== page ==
An example of this is my investment in Becton Dickinson (BDX). I initiated a position in February 2009 at which time Moody's and S&P Global rated the company's senior domestic unsecured debt the middle tier of the upper-medium investment-grade category. This rating defines an obligor as having a STRONG capacity to meet its financial commitments. It is, however, somewhat more susceptible to the adverse effects of changes in circumstances and economic conditions than obligors in higher-rated categories.

In March 2015, BDX acquired Carefusion and in December 2017 it acquired C.R. Bard. BDX's senior domestic unsecured debt experienced a few downgrades and was rated as low as the top tier of the non-investment grade category. Its ratings placed it in a position where it was viewed as being LESS VULNERABLE in the near term than other lower-rated obligors. However, it faced major ongoing uncertainties and exposure to adverse business, financial, or economic conditions which could lead to the obligor's inadequate capacity to meet its financial commitments.

When these acquisitions were made, management communicated to the investment community its game plan to restore its rating to investment grade. I was confident this was achievable in the timeframe set out and on several occasions I acquired additional BDX shares; in my mid-April review of all my holdings, we see that BDX is my 5th largest holding.

Fast forward to the present and Moody's now rates BDX's senior domestic unsecured debt at the lowest investment grade tier and S&P Global rates it at the 2nd lowest investment-grade tier. Management has also indicated the plan is to improve upon the current ratings.

Make RISK A Good 4 Letter Word

Brookfield Asset Management and Oaktree Capital

Money can certainly be made from investments in inferior quality companies. The challenge, however, is that success with such investments requires unique resources and a great deal of expertise. I do not have the requirements to be successful when it comes to investing in inferior quality companies.

This type of investing requires a keen sense of being able to ask, amongst other things, what are:

  • the key risks;
  • the probabilities of these key risks occurring;
  • the probabilities of revitalizing the company so it is no longer in distress;
  • reasonable values of the assets in a liquidation scenario.

The skills required to invest is such companies is very different from those required to evaluate a high-quality company. I certainly do not think an investor should look at Hertz (HTZGQ) the way one would look at Visa (V) or Mastercard (MA).

Since I do not have what it takes to invest in inferior quality companies but know money can be made such investments, I invest in Brookfield Asset Management (BAM-a.TO); this is my 11th largest holding.

In September 2019, BAM acquired a ~61.2% stake in Oaktree Capital Management. Oaktree is a leader among global investment managers specializing in alternative investments. The firm emphasizes an opportunistic, value-oriented and risk-controlled approach to investments in credit, private equity, real assets and listed equities.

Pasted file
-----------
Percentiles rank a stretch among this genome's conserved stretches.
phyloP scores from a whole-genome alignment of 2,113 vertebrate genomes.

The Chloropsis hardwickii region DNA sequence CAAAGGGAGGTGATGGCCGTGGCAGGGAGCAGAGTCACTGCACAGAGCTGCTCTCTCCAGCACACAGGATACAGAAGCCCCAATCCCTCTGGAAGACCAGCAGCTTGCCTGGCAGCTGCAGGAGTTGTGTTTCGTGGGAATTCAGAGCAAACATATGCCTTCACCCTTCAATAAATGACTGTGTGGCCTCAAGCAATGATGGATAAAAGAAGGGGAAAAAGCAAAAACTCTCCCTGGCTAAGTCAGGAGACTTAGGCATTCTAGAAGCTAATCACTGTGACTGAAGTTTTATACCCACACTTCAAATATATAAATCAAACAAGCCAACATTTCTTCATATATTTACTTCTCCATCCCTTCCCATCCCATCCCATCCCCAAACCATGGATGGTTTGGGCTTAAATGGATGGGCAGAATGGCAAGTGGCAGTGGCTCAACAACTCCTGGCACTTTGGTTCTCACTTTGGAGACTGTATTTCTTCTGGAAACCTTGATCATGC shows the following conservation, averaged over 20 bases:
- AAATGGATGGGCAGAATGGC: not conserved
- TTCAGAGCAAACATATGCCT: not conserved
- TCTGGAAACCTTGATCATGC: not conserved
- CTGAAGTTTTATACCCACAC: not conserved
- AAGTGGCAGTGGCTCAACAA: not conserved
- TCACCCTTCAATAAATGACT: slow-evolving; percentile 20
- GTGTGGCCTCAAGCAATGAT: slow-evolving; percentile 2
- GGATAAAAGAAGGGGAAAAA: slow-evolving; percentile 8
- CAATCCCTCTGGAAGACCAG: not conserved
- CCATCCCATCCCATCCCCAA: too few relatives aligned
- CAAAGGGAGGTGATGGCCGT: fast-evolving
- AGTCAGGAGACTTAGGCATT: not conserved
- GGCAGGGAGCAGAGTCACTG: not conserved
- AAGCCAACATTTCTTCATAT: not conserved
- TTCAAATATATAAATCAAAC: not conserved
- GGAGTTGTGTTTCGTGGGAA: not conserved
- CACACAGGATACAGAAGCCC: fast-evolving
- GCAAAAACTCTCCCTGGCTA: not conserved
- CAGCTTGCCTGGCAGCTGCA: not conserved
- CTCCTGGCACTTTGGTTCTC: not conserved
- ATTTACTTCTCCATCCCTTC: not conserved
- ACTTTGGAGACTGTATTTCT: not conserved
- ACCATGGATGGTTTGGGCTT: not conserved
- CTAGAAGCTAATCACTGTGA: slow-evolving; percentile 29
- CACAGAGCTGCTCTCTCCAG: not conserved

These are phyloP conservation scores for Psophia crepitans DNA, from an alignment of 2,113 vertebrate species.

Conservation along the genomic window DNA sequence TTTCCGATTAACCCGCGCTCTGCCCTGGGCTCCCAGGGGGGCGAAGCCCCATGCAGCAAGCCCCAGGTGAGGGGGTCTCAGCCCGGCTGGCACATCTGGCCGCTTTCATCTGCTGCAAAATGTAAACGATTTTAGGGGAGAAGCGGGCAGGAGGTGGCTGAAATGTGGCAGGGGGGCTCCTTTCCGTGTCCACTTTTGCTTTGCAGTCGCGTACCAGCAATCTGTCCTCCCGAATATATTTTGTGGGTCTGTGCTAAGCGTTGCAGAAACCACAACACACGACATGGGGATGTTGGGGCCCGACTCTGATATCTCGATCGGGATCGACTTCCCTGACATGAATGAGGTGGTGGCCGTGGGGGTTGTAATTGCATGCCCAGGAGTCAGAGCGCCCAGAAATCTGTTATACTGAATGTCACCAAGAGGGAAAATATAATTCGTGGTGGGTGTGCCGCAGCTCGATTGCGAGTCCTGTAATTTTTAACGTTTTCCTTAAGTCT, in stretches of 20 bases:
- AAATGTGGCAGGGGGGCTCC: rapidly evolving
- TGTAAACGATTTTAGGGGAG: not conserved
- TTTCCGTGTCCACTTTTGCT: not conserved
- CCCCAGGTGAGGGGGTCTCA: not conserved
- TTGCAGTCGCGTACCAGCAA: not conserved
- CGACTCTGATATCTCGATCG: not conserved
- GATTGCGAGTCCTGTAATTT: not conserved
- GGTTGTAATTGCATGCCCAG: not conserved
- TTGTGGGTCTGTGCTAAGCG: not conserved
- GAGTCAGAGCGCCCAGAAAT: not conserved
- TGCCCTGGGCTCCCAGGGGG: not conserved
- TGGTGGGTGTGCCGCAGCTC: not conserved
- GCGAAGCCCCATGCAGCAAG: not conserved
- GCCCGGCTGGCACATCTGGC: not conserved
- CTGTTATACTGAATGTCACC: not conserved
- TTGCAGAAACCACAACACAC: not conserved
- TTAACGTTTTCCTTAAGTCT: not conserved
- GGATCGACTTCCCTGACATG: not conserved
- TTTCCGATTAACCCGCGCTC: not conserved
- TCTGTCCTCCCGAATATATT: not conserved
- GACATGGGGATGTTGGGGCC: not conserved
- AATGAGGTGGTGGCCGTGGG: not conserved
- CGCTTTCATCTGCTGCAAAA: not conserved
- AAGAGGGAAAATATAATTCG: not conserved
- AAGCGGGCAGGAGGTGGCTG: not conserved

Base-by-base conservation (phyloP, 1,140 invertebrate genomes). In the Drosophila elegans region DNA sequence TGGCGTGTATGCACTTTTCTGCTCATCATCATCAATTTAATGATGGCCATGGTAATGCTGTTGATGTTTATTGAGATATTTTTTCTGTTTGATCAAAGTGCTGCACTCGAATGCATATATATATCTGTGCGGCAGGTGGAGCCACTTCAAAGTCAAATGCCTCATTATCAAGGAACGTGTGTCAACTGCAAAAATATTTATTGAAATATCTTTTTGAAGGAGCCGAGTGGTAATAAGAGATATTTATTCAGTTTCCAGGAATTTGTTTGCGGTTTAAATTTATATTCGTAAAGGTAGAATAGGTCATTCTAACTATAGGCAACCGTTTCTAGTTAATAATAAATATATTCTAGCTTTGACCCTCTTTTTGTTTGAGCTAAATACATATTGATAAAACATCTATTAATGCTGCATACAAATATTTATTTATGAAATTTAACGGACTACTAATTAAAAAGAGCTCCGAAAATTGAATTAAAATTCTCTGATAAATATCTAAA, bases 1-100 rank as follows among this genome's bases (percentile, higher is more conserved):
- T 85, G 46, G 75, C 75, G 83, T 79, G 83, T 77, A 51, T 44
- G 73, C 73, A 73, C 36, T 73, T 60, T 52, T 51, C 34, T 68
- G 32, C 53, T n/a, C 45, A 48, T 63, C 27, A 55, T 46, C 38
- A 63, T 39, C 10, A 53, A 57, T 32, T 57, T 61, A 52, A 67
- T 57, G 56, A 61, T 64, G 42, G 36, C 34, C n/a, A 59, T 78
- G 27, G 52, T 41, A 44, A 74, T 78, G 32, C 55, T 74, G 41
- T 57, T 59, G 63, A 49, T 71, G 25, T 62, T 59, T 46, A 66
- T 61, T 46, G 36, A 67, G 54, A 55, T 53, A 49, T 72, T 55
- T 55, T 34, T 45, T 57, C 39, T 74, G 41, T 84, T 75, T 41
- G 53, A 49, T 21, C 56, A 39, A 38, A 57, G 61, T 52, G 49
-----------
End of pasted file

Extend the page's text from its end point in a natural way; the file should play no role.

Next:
When Brookfield acquired Oaktree I wanted to learn more about Howard Marks, co-founder and co-chairman of Oaktree, and his firm so I periodically read his Memos found on Oaktree's website.

I also periodically read chapters in my copies of:

The Mastering the Market Cycle - Getting the Odds on Your Side


The Most Important Thing Illuminated - Uncommon Sense for the Thoughtful Investor

Berkshire Hathaway

If you are looking to make RISK a good 4 letter word look no further than Berkshire Hathaway (BRK-a and BRK-b); this is my 6th largest holding. If any group of people knows something about the importance of a margin of safety, it is the team of Buffett, Munger, Ajit Jain (Vice-Chairman - Insurance Operations), and Gregory Abel (Vice-Chairman - Non-Insurance Operations). They eat, sleep, and breathe 'margin of safety'.

Their ability to evaluate risk is exceptionally important since BRK is in the insurance and reinsurance businesses; just over 51,000 employees are in operating companies that fall within this group (refer to section A at the back of the 2020 Annual Report).

The Importance Of Margin Of Safety - Final Thoughts

Coincidentally, BRK's 2021 Annual General Meeting was May 1, 2021. This year's AGM can be viewed here. Buffett, Munger, Jain, and Abel cover a variety of topics of which two are risk and the rampant speculation by unsophisticated investors.

I very highly recommend anybody interested in learning about investing and, in particular, about the importance of a margin of safety listen to the Q&A session.

The Q&A session is ~4 hours 45 minutes in length so I suggest using the settings icon at the bottom right-hand corner of the YouTube video to increase the playback speed.

Stay safe. Stay focused.

I wish you much success on your journey to financial freedom!

Note: Please send any feedback, corrections, or questions to [email protected].

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Disclaimer: I do not know your circumstances and am not providing individualized advice or recommendations. You should not make any investment decision without conducting your research and due diligence.

I wrote this article myself and it expresses my own opinions. I do not receive compensation for it and have no business relationship with the company mentioned in this article.